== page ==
71. Gorgeous as usual! I’ll have to look for these on the menu the next time I dine at an Indian restaurant. Voted for you – I’m certain you’ll make it to #3!

  72. You’ve got my vote. Great job with the challenge!

  73. I just recently found you and love your site and recipes! I vote for you!

  74. Beautiful – gulab jamun…I soooo want to try to make these. I have never even heard of them until now, so thank you. These are gorgeous and look tasty – And with Cardamom….perfect! I like your quote, “Little mini meal vacations, with no passport required”. Nice. Another Vote to Jacob’s Kitchen!
    (from runningonbutter)

  75. Your Jamoon look perfect! In the Caribbean these are served for special festivals like Eid and Divali and I am fortunate enough to sample from my friends:)
    You definitely have my vote- excellent job!

  76. Absolutely breathtaking. In fact, everything that everyone else has said and then some. Incredible job.

  77. Those are so so pretty. I’ve been to so many indian places but still never had those!

  78. Makes me hungry for SWEET. Love your Ina Garten comment. I voted for you.

    Lexi Van de Walle
    Lighthearted Locavore. Check out my Peking Duck and vote for me too.

  79. Such a fantastic post! Your pictures are always amazing, slightly jealous.

  80. MMMMM….these look sooooo good! I’ve never heard of these before. Voting now 🙂

  81. Looks delish, love your photos!

    I voted for you! Mind checking out my post?


  82. Just lovely…they look perfect, and nice entry. Looking forward to your challenge #3 post 🙂

  83. Beautiful photos! I wish I could just reach through the screen and snatch one up!!

    Good luck on this round – you’ve got my vote!

  84. absolutely beautiful. looks so good, and different too. you def have my vote.

  85. Looks amazing! Thanks for voting for Fashionably Fit — I returned the favor. 🙂 Isn’t it amazing that folks in other countries eat rich desserts like this and the flan that I made, yet they don’t have the obesity problem the U.S. does.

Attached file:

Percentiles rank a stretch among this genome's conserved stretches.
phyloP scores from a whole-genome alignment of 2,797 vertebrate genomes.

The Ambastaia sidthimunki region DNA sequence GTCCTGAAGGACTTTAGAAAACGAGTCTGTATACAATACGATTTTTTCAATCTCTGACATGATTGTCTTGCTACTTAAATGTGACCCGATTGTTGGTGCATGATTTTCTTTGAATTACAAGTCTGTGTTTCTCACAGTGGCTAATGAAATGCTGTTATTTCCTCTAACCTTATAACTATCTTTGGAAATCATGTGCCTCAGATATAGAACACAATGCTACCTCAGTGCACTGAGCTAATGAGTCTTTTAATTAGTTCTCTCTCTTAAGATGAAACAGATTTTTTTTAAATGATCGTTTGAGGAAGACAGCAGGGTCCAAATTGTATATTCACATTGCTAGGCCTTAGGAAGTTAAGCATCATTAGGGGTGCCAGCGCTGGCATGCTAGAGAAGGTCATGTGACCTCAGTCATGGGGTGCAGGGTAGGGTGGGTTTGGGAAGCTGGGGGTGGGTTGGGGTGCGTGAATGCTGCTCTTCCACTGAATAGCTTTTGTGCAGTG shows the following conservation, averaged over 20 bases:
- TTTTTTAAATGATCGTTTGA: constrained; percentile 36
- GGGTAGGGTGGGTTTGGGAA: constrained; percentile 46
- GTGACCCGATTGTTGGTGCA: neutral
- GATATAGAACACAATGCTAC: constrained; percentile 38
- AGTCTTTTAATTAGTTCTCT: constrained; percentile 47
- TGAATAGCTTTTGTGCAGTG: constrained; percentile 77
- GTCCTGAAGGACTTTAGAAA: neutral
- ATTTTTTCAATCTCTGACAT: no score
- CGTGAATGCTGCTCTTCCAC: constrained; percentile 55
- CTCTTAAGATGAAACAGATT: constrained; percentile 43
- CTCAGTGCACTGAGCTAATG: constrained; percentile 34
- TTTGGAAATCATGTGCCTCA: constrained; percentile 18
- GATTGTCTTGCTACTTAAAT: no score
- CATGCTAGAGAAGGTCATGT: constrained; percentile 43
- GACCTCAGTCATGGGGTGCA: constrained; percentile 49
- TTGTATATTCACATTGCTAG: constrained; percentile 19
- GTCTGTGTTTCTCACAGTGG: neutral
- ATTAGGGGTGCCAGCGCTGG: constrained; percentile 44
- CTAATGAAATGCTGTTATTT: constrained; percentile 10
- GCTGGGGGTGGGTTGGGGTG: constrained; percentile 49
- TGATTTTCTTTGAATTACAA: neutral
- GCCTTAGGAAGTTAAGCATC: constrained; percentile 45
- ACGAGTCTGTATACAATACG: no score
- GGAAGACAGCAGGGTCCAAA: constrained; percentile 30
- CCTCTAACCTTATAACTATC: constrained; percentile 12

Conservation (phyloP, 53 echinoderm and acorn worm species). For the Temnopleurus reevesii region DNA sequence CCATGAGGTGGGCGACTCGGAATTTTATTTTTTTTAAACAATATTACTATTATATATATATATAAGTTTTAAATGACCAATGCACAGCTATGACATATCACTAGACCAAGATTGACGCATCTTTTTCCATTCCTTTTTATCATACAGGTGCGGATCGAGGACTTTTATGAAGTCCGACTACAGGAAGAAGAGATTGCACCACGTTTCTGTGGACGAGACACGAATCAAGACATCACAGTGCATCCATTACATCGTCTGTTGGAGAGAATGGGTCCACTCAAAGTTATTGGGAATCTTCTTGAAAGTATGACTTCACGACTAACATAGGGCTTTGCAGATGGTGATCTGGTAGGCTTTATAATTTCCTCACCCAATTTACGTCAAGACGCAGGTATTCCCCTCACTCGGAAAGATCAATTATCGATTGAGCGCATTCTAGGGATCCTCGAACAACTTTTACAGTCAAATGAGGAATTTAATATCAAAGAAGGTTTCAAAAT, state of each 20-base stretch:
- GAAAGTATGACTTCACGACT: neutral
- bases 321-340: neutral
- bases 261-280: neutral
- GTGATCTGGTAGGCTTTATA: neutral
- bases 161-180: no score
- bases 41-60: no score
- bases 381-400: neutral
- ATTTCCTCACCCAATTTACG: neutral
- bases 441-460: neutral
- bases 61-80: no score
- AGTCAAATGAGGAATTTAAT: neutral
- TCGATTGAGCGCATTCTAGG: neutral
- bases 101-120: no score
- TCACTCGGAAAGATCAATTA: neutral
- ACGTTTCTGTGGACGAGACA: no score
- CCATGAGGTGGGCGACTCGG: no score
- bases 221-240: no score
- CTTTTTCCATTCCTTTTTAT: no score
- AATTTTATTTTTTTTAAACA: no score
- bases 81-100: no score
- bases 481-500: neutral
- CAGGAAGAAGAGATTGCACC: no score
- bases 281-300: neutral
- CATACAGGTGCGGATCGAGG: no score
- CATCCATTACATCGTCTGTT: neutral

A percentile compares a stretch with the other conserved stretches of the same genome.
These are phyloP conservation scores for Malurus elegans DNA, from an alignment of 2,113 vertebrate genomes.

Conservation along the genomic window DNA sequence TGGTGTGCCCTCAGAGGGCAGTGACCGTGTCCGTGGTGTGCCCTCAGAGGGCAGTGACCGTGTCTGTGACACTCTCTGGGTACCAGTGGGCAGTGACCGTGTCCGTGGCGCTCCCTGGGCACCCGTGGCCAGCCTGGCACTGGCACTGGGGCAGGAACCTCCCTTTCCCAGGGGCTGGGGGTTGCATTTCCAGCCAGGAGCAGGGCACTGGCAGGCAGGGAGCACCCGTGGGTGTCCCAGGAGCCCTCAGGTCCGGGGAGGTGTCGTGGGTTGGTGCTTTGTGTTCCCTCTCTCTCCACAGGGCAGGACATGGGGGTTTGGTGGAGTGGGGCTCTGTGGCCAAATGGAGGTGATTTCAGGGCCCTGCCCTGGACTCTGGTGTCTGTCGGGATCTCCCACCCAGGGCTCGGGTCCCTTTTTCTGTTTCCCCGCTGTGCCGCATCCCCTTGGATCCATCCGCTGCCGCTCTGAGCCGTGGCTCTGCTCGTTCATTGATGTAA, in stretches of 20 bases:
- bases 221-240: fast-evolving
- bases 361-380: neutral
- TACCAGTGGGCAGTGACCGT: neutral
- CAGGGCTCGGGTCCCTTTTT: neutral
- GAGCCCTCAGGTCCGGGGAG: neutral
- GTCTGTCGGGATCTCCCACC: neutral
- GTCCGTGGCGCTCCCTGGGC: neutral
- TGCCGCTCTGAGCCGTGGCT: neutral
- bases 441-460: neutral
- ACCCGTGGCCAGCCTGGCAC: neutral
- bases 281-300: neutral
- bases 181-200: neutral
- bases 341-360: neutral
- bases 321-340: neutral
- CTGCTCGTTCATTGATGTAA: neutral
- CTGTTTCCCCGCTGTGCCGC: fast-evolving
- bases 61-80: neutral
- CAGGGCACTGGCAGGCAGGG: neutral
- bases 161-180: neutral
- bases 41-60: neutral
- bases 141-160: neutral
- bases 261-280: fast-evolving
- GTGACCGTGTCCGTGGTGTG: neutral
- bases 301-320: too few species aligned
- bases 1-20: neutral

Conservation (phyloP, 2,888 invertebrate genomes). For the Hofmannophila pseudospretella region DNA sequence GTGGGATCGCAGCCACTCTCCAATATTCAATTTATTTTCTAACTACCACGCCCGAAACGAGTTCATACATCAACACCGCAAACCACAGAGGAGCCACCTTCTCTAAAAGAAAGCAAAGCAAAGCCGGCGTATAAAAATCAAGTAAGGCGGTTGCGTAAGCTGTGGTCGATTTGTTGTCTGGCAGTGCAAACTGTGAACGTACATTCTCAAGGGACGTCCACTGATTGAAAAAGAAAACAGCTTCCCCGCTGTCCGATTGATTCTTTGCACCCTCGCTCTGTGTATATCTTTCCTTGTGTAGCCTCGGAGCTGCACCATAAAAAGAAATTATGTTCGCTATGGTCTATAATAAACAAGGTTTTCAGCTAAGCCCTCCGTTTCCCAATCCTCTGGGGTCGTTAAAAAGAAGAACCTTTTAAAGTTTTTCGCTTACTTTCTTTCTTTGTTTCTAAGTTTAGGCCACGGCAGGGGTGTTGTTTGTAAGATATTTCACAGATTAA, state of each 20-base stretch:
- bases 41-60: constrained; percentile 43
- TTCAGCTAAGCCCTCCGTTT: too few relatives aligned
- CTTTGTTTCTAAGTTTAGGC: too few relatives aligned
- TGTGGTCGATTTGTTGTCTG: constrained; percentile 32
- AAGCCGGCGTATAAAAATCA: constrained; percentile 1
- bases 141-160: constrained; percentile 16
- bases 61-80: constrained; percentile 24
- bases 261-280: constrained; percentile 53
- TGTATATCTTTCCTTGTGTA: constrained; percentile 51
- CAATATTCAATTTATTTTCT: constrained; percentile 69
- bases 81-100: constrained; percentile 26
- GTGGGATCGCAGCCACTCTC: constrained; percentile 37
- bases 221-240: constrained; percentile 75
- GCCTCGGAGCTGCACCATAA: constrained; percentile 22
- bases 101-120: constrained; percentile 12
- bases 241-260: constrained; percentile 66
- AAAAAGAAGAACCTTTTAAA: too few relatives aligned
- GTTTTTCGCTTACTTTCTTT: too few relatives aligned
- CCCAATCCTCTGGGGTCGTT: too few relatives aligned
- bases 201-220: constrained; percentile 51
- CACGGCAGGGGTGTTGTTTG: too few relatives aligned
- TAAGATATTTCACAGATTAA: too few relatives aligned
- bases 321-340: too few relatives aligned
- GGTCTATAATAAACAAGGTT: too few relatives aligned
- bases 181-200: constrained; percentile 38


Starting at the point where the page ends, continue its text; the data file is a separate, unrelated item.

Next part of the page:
86. This looks fantastic. You have such great pictures on your site, it’s very inspiring! You got my vote too 🙂

  87. Katharina

    I agree and can relate to so many aspects of what you wrote!

    “Since I genuinely enjoy cooking and baking so much, I find that I very rarely eat at restaurants these days. When I do, I am attracted to those dishes that I don’t venture to create with much frequency in my own kitchen” I am the very same way. It leads me to being adventurous when I go out to eat. I also like what you said about being transported, and how one doesn’t have to be fearful.

    Also, I just LOVE gulab jamun. Whenever I go to an Indian restaurant, I feel all giddy inside when I take a glorious bite into this wonderful little dessert.

    Best of luck! You’ve got my vote 🙂


  88. Gorgeous! (Much more so than most gulab jamun that you see in restaurants.) You definitely have our vote!

  89. These are more perfect than any I’ve ever seen before! Great menu, wonderful post. Glad to see you’re still going strong in PFB!

  90. Gulab jamun!! Gorgeous (much more so tan most restaurants. You have our vote!

  91. bonnielu

    Fantastic post! I think I had these at an Indian wedding once and every time I tried to find out what it was called, no one knew. Will have to make these to see if this is what I had at the wedding.

    Best of luck to you and sending votes your way!

  92. Just voted! These look so fabulous! What beautiful photos and a detailed how-to. I can’t wait to make them.

  93. Fabulous post! You are an excellent writer – I just love your writing style! Plus, I love how detailed you are in your recipe directions! I love knowing exactly how to do things!

    I learned so much information from this post -a new dessert (gulab jamun) and cuisine (Indian), a new ingredient (rose water), and a new cooking technique (how to test the oil).

    I really love your food presentation! The photos are absolutely gorgeous!

    I appreciate how much effort you put into your posts. Your readers can definitely tell how much thought and care go into them!

    Your blog is quickly becoming one of my faves, and that’s saying a lot since I’ve only just recently found it through PFB! I’m going to have to check out all the posts in your archive!

    I just voted for you! Best of luck with PFB!

  94. love myself some gulab jamun! yummm and a big vote from little ole me!

  95. Hello Jacob,
    This Indian dessert looks truly amazing. I’ve voted for you. Your food worth every single vote. Good luck in competition and have a nice day. 😀

  96. Those are beautiful and look delicious. You have one of my votes. Good luck!

  97. Looks great! thanks for stopping by my post, and i’m happy to return the favor!

  98. Gulab jamoons used to be my favorite dessert before I went vegan. Yours look really great and authentic. Good luck on PFB — you’ve got my vote!

  99. gabrielle

    yeah, they are DELICIOUS too! stunning photos, but seriously these balls are so sweet and flowery (i want to say evoke the genius SNL radio ladies teeheee!). ❤

  100. These sound so delicious, and are beautiful, too! I love the Indian flavors that you used here, and that you tried a dessert. Great job!

  101. OMG they look fabulous! Love the plating and pictures. Must try this recipe out for myself! Best of luck on the project food blog challenge!